JERRY Holt, who worked in Cork’s principal railway in the ’60s and ’70s, has already given us some highly entertaining detail about those famed Mystery Train excursions and other services in and out of Kent Station (including the rapscallions who regularly pulled the communication cord on late night trains.)
Now he comes back with some more stories, this time involving less innocent escapades and the risks taken by staff as part of their job.
“During the height of the Troubles, when security was high everywhere across the country, Jimmy Keefe and I were given the task of keeping bombs out of the station. I am happy to say that we were successful: not one bomb went off at Kent,” he recalled.
The nerve centre of operations, explains Jerry, was the little hut at the main gate.
“We were supplied with a brazier and a bag of coal to keep us warm, and our instructions were to check every car boot for bombs.
“There were empty 40-gallon drums spaced all round the station buildings to prevent cars from parking next to them.
“Jimmy and I worked alternate shifts so we were lone sentinels, tasked with the job of keeping Cork’s main station safe.”
Most of the members of the public, he says, were co-operative, and appreciated their attempts to preserve a bomb-free environment at the transport hub of the Second City. But there were one or two exceptions.
“As I said, our job was to stop all cars and have the driver open the boot for inspection. We would then inform them that it was forbidden to park along the station frontage where the big 40-gallon drums were positioned.”
[Gosh, do you remember the days when you could simply drive into Kent Station with those traditional gates bearing the notices Isteach and Amach, and park wherever, with no queues, no parking tickets, no problem? Must be 60 years ago now…).
“At this point,” admits Jerry, “I have to admit that I would have permitted anyone pointing a gun at me drive in without hindrance and park wherever they wanted. I mean, I had a job to do, but there are limits.”
Fortunately, that ultimatum never actually occurred, but Jerry did have several annoyed drivers to deal with.
“One day, a man in an upmarket car refused to stop for me and drove straight down and parked his car between two barrels. I knew what I had to do. I ran down and confronted him, ‘If you weren’t a stranger around here, you would know who I am,’ he said grandly.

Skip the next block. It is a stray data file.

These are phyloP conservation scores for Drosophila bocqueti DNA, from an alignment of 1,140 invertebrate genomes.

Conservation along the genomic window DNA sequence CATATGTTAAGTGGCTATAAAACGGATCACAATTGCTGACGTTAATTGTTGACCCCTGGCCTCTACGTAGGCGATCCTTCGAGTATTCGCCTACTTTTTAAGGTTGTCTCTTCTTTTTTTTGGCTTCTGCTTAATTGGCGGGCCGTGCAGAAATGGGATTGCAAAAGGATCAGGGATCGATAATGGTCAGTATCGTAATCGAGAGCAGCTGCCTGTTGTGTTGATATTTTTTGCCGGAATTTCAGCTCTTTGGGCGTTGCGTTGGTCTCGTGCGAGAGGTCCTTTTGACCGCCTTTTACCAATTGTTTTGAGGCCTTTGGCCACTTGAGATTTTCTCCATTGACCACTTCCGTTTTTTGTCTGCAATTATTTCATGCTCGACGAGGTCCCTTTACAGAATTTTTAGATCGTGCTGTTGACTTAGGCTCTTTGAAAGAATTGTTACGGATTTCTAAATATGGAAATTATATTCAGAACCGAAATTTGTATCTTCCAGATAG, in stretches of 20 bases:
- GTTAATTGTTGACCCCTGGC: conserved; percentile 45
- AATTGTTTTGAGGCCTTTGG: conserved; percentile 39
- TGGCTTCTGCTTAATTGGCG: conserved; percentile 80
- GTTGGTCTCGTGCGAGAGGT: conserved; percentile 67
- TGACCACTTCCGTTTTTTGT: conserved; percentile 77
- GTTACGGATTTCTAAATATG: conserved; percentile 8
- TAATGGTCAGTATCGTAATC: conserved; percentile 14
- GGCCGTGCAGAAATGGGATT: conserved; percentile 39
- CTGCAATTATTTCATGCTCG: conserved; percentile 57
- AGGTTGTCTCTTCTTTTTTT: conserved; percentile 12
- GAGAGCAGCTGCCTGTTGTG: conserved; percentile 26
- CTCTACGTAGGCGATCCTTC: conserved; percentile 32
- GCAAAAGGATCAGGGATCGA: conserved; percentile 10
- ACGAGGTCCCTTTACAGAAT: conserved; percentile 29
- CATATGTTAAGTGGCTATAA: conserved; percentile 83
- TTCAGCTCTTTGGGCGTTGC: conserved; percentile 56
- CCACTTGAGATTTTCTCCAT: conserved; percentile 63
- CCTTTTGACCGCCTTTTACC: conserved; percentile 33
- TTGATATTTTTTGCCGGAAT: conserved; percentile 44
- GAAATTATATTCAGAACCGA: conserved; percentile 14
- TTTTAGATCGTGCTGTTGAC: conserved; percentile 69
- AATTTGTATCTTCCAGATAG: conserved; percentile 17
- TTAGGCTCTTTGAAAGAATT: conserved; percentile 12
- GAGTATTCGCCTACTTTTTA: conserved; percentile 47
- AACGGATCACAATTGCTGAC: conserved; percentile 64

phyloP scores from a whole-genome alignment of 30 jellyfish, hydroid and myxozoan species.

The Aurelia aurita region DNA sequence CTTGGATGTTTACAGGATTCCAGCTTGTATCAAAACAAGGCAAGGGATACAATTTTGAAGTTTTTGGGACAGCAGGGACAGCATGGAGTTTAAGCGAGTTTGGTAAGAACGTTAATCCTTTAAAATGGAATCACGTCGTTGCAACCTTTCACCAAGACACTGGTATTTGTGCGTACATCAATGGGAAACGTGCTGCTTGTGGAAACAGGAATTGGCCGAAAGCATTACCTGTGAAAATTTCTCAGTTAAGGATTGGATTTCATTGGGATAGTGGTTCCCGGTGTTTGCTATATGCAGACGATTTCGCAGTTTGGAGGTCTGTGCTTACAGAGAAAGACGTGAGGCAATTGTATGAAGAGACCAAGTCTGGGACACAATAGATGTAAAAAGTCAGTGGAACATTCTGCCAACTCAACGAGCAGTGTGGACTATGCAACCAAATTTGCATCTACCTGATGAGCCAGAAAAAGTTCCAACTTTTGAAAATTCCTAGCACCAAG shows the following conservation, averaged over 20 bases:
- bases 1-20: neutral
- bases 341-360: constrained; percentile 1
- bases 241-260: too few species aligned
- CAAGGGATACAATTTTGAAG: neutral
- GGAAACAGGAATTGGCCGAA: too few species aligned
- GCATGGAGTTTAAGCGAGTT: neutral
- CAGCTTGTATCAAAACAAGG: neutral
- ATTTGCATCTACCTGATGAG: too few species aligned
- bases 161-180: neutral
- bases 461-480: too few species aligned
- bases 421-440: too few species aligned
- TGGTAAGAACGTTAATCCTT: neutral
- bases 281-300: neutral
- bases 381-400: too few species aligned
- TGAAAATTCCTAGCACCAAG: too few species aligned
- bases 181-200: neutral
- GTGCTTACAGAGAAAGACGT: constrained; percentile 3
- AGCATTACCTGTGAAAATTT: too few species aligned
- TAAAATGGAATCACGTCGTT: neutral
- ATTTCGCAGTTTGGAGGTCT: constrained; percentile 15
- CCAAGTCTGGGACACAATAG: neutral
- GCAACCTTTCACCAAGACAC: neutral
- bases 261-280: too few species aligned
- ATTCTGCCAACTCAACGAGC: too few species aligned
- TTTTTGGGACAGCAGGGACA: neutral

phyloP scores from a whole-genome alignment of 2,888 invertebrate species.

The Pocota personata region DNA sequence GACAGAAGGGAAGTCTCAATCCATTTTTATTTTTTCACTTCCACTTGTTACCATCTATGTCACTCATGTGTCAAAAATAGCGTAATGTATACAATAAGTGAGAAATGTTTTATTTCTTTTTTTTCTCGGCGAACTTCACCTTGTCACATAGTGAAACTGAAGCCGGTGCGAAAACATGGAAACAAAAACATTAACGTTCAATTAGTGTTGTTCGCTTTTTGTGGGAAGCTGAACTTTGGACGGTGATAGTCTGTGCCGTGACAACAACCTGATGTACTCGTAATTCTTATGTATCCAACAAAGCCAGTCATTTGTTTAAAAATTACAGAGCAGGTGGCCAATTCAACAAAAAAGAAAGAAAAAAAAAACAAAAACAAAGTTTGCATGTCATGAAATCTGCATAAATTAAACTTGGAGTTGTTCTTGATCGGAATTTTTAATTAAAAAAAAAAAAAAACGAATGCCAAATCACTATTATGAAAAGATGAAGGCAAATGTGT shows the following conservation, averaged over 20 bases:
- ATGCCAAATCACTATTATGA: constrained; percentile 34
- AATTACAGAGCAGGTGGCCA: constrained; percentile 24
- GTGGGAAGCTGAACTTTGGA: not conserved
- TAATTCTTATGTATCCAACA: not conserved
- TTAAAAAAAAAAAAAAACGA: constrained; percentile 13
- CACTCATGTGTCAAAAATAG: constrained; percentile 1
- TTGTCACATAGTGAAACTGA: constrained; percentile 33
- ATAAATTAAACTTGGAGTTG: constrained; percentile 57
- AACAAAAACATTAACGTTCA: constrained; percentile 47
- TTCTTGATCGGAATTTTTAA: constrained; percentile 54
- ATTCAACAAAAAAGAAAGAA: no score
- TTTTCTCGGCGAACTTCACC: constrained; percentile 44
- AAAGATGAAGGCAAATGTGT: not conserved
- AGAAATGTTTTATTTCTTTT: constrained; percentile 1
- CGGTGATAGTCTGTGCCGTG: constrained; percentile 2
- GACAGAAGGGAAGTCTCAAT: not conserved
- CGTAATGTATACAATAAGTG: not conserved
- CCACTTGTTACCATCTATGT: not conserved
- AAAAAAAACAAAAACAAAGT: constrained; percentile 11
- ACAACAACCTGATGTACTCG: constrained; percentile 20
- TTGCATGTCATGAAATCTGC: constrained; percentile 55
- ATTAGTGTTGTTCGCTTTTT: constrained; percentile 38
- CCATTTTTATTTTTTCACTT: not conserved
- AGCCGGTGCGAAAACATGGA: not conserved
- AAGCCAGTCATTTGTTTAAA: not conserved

“I made the best answer I could: ‘Sir , the President of Ireland had the courtesy to stop at the gate the other day, and I think you should have done the same whoever you are,’ I said. (This was a fact. President Erskine Childers was the man.)
“This so-called merchant prince of Cork (I am sure he was a lovely man at home), then abandoned his travel plans for the day, and drove off in a huff. But I’d done my job!”
A more impressive, not to say threatening stand was taken by a prominent republican-minded fellow from East Cork, recalls Jerry.
“The Dublin train was about to depart from platform 5 - everybody will remember that this was only accessible via the ticket barrier at the top of the subway, leading under tracks to the train on the other side. Our man was late, only minutes to departure time, so he left his car between the barrels and went to buy a ticket. I had no choice. I confronted him and politely asked him to move his car. He refused, so I told him that if he left it there the Army would come and blow it up. He said he didn’t care so I notified Mick Devane, the Inspector, whose job it was to wave off departing trains. Mick refused to let the man through the barrier, locked the gate and sent the train away.”
So what happened then, Jerry? Well, rather than shift his car and thus obey the official regulations, the man crossed the Lower Road and caught a bus back to East Cork. (As far as I remember his car wasn’t blown up.)”
Mr Holt remembers the fierce dogs kept on the embankment above the Lower Road, which kept up a fusillade of barking when anyone came over one of the bridges from Summerhill.
“I think they belonged to a man called Mr Minter.”
Yes they did, Jerry, and those dogs (mostly Alsatians) brought fear to the hearts of many small Boy Scouts exploring beyond their official hut on the land at the Summerhill end, which had once been the terminus of the Youghal railway.